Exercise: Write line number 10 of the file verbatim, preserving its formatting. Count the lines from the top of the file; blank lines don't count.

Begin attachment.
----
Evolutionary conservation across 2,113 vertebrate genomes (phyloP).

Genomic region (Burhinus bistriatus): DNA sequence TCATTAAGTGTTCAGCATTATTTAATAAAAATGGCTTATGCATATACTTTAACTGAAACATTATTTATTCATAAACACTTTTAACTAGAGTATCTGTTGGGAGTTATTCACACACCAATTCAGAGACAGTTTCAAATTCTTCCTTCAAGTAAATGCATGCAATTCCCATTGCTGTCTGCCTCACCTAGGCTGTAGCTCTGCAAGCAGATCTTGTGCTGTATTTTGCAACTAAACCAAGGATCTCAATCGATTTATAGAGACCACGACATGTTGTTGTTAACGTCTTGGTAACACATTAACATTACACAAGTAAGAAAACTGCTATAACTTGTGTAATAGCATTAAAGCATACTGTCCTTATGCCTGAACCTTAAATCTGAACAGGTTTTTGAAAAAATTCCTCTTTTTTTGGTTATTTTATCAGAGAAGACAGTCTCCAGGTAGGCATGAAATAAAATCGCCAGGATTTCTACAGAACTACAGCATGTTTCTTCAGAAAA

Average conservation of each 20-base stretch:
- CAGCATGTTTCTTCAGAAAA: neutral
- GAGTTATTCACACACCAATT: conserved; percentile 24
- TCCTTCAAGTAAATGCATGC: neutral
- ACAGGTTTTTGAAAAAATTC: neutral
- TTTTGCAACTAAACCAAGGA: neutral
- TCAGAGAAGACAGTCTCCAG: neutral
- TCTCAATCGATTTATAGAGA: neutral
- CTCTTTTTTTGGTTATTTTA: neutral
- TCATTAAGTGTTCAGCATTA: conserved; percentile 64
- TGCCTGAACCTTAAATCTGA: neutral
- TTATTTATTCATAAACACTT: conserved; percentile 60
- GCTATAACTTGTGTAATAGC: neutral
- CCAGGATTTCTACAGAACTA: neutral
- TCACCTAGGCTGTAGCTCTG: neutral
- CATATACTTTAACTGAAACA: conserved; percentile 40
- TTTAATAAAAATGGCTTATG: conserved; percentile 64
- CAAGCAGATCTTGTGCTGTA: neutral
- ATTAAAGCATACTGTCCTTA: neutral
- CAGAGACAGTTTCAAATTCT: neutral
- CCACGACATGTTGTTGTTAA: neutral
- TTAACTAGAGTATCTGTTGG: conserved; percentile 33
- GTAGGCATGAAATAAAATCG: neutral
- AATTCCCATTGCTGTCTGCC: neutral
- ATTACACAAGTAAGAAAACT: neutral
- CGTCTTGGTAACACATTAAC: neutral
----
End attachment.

- TCTCAATCGATTTATAGAGA: neutral